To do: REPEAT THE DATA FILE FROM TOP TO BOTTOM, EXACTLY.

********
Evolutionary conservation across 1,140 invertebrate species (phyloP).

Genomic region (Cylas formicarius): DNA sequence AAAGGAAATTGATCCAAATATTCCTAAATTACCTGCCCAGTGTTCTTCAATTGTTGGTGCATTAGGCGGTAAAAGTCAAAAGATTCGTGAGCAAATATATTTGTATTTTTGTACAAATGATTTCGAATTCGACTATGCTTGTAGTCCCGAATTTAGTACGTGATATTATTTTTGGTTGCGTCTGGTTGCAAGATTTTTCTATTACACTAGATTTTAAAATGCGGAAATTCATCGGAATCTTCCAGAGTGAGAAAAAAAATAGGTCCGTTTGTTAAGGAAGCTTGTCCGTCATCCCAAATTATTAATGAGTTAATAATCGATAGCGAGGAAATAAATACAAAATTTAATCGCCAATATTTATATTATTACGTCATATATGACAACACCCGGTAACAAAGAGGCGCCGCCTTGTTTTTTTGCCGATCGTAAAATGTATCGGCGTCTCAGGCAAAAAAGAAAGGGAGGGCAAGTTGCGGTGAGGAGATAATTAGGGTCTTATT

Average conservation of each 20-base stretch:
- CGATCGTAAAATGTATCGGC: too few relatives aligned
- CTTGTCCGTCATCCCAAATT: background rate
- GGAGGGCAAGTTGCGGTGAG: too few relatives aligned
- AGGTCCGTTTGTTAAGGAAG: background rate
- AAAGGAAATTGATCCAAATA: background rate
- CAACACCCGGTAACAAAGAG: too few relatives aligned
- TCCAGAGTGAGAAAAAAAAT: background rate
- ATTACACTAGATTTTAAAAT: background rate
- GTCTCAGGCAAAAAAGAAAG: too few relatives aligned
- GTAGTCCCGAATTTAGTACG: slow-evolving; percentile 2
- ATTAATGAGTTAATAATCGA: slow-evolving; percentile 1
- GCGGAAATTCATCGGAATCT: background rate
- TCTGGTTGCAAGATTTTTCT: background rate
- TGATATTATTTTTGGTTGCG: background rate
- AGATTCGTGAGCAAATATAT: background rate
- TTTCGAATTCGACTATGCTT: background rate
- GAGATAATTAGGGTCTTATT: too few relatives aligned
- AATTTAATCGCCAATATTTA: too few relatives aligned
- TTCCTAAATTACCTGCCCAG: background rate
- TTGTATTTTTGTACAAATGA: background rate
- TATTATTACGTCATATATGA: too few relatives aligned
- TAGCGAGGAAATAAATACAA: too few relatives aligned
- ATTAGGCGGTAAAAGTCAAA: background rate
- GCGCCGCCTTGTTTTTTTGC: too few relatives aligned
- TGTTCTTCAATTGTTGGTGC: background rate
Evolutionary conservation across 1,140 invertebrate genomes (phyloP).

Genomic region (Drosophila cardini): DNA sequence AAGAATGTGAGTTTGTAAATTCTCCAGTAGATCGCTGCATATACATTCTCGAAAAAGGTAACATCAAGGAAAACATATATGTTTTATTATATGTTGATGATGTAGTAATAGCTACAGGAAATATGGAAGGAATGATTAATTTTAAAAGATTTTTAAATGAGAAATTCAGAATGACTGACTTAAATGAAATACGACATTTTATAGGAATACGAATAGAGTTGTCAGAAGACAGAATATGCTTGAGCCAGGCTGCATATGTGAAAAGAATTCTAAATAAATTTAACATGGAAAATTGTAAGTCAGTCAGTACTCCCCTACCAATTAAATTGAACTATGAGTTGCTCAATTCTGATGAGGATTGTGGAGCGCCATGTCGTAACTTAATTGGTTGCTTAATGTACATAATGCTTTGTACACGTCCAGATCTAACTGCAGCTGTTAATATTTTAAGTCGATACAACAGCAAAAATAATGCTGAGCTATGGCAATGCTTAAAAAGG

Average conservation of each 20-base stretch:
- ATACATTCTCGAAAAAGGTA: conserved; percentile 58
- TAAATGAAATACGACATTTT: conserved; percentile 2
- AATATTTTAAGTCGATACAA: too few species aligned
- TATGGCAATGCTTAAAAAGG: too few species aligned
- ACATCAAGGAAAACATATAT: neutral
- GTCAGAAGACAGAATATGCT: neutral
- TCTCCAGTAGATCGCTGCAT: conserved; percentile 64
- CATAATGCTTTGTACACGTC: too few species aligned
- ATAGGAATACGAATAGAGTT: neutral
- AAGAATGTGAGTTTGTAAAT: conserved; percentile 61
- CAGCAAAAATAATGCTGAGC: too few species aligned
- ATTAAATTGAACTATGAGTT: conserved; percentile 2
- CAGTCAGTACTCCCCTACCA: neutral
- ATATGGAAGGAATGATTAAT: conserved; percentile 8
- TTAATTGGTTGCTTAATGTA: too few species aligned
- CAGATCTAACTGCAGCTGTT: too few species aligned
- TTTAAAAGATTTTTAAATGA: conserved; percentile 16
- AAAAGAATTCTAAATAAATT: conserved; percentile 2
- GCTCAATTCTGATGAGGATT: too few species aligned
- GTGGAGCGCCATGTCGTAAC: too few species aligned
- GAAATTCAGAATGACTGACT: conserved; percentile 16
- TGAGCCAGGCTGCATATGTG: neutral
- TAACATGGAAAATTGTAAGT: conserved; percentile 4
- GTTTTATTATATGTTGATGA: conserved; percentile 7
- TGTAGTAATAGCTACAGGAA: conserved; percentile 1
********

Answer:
Evolutionary conservation across 1,140 invertebrate species (phyloP).

Genomic region (Cylas formicarius): DNA sequence AAAGGAAATTGATCCAAATATTCCTAAATTACCTGCCCAGTGTTCTTCAATTGTTGGTGCATTAGGCGGTAAAAGTCAAAAGATTCGTGAGCAAATATATTTGTATTTTTGTACAAATGATTTCGAATTCGACTATGCTTGTAGTCCCGAATTTAGTACGTGATATTATTTTTGGTTGCGTCTGGTTGCAAGATTTTTCTATTACACTAGATTTTAAAATGCGGAAATTCATCGGAATCTTCCAGAGTGAGAAAAAAAATAGGTCCGTTTGTTAAGGAAGCTTGTCCGTCATCCCAAATTATTAATGAGTTAATAATCGATAGCGAGGAAATAAATACAAAATTTAATCGCCAATATTTATATTATTACGTCATATATGACAACACCCGGTAACAAAGAGGCGCCGCCTTGTTTTTTTGCCGATCGTAAAATGTATCGGCGTCTCAGGCAAAAAAGAAAGGGAGGGCAAGTTGCGGTGAGGAGATAATTAGGGTCTTATT

Average conservation of each 20-base stretch:
- CGATCGTAAAATGTATCGGC: too few relatives aligned
- CTTGTCCGTCATCCCAAATT: background rate
- GGAGGGCAAGTTGCGGTGAG: too few relatives aligned
- AGGTCCGTTTGTTAAGGAAG: background rate
- AAAGGAAATTGATCCAAATA: background rate
- CAACACCCGGTAACAAAGAG: too few relatives aligned
- TCCAGAGTGAGAAAAAAAAT: background rate
- ATTACACTAGATTTTAAAAT: background rate
- GTCTCAGGCAAAAAAGAAAG: too few relatives aligned
- GTAGTCCCGAATTTAGTACG: slow-evolving; percentile 2
- ATTAATGAGTTAATAATCGA: slow-evolving; percentile 1
- GCGGAAATTCATCGGAATCT: background rate
- TCTGGTTGCAAGATTTTTCT: background rate
- TGATATTATTTTTGGTTGCG: background rate
- AGATTCGTGAGCAAATATAT: background rate
- TTTCGAATTCGACTATGCTT: background rate
- GAGATAATTAGGGTCTTATT: too few relatives aligned
- AATTTAATCGCCAATATTTA: too few relatives aligned
- TTCCTAAATTACCTGCCCAG: background rate
- TTGTATTTTTGTACAAATGA: background rate
- TATTATTACGTCATATATGA: too few relatives aligned
- TAGCGAGGAAATAAATACAA: too few relatives aligned
- ATTAGGCGGTAAAAGTCAAA: background rate
- GCGCCGCCTTGTTTTTTTGC: too few relatives aligned
- TGTTCTTCAATTGTTGGTGC: background rate
Evolutionary conservation across 1,140 invertebrate genomes (phyloP).

Genomic region (Drosophila cardini): DNA sequence AAGAATGTGAGTTTGTAAATTCTCCAGTAGATCGCTGCATATACATTCTCGAAAAAGGTAACATCAAGGAAAACATATATGTTTTATTATATGTTGATGATGTAGTAATAGCTACAGGAAATATGGAAGGAATGATTAATTTTAAAAGATTTTTAAATGAGAAATTCAGAATGACTGACTTAAATGAAATACGACATTTTATAGGAATACGAATAGAGTTGTCAGAAGACAGAATATGCTTGAGCCAGGCTGCATATGTGAAAAGAATTCTAAATAAATTTAACATGGAAAATTGTAAGTCAGTCAGTACTCCCCTACCAATTAAATTGAACTATGAGTTGCTCAATTCTGATGAGGATTGTGGAGCGCCATGTCGTAACTTAATTGGTTGCTTAATGTACATAATGCTTTGTACACGTCCAGATCTAACTGCAGCTGTTAATATTTTAAGTCGATACAACAGCAAAAATAATGCTGAGCTATGGCAATGCTTAAAAAGG

Average conservation of each 20-base stretch:
- ATACATTCTCGAAAAAGGTA: conserved; percentile 58
- TAAATGAAATACGACATTTT: conserved; percentile 2
- AATATTTTAAGTCGATACAA: too few species aligned
- TATGGCAATGCTTAAAAAGG: too few species aligned
- ACATCAAGGAAAACATATAT: neutral
- GTCAGAAGACAGAATATGCT: neutral
- TCTCCAGTAGATCGCTGCAT: conserved; percentile 64
- CATAATGCTTTGTACACGTC: too few species aligned
- ATAGGAATACGAATAGAGTT: neutral
- AAGAATGTGAGTTTGTAAAT: conserved; percentile 61
- CAGCAAAAATAATGCTGAGC: too few species aligned
- ATTAAATTGAACTATGAGTT: conserved; percentile 2
- CAGTCAGTACTCCCCTACCA: neutral
- ATATGGAAGGAATGATTAAT: conserved; percentile 8
- TTAATTGGTTGCTTAATGTA: too few species aligned
- CAGATCTAACTGCAGCTGTT: too few species aligned
- TTTAAAAGATTTTTAAATGA: conserved; percentile 16
- AAAAGAATTCTAAATAAATT: conserved; percentile 2
- GCTCAATTCTGATGAGGATT: too few species aligned
- GTGGAGCGCCATGTCGTAAC: too few species aligned
- GAAATTCAGAATGACTGACT: conserved; percentile 16
- TGAGCCAGGCTGCATATGTG: neutral
- TAACATGGAAAATTGTAAGT: conserved; percentile 4
- GTTTTATTATATGTTGATGA: conserved; percentile 7
- TGTAGTAATAGCTACAGGAA: conserved; percentile 1